The Hunger Games

“The Hunger Games,” is a trilogy of novels by Suzanne Collins, which take place at an unspecified time in North America’s future. Her heroine, Katniss Everdeen, lives in one of twelve numbered districts dominated by a decadent, exploitative central city called the Capitol. Every year, two children from each district are drafted by lottery to compete in a televised gladiatorial contest, the Hunger Games, which are held in a huge outdoor arena. The winner is the last child left alive.

--The New Yorker

There's a reason I've been drawn to this trilogy lately.  Okay, so it may be a stretch to liken commercial producers to the "decadent, exploitative" Capitol.  And, yes, this blog, where I chronicle the ups and downs of trying to develop a musical in NYC when you are an unknown isn't quite a "televised gladiatorial contest."  And, it's true that I won't literally die if I fail to bring Helen to Broadway in this lifetime. But, let me tell you, it often feels like I'm a contestant in the Hunger Games these days.  And even though I'm a 37-year old woman, I still need a heroine to look up to---and I've found her in 16-year-old Katniss Everdeen


Unlike all the popular leading ladies of late, this is a young woman with REAL problems. Survival, first and foremost. In Katniss' world, there is no place for pithy talk of material goods, gossip, boyfriends; not a word about teenage angst or lingering, swoony glances across a room; she is focused on one thing and one thing only: keeping her loved ones alive. It's so damned refreshing!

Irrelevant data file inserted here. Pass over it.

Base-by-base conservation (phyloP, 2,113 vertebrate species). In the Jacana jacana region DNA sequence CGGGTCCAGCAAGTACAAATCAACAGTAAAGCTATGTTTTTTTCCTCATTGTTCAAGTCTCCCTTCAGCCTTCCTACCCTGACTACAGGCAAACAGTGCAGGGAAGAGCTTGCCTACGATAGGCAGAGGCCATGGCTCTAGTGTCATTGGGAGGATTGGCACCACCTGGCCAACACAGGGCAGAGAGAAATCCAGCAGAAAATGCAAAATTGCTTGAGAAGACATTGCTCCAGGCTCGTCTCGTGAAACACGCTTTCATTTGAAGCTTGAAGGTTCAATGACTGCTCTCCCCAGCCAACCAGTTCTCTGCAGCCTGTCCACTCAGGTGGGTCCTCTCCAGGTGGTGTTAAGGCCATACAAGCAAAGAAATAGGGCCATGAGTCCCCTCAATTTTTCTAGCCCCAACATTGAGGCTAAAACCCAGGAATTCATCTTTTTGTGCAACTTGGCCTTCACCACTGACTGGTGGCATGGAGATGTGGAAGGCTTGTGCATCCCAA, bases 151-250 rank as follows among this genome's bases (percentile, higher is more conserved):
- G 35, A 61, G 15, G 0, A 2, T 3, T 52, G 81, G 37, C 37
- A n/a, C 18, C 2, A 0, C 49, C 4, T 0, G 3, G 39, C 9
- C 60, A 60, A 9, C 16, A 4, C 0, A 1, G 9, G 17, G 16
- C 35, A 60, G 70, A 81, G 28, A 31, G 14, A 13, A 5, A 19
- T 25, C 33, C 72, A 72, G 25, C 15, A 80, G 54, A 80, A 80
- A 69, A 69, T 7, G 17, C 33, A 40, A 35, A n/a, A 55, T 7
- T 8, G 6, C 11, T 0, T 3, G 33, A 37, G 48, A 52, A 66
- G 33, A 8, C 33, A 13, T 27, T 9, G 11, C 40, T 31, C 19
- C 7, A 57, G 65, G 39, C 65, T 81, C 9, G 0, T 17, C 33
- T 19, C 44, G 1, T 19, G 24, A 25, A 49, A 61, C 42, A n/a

Part of the reason why this "girl who was on fire" appeals so much to me is that she has—even if she doesn't know it at first—so many of the qualities I admire most in women: strength, resilience, intelligence, independence, self-awareness. More importantly, she is NOT perfect. At all. She struggles with the weight of overwhelming responsibility, second-guesses her actions, self-defensively pushes away her emotions...She is real and raw. And she has stayed with me long after I finished what I hope to be, the final words of her story.

On behalf of women who appreciate strong, respectable, role model-worthy female characters, thank you Suzanne Collins for your wonderful work!

I've just got to second Kara Warner, of (yes, I did just reference The New Yorker and in the same blog).  I honestly don't think I would have gotten through the past month without having Katniss' struggles and perseverance in the back of my mind.  Silly?  Yes.  But, if I can find refuge in a fictional young-adult chapter book character, it reminds me why it is important to bring my story to life, whether it be through Helen on 86th St. or through my blog.  Because by chronicling my struggles and survival tactics, I just might be providing the refuge and comfort that others need to move forward.

Learn more about the book here.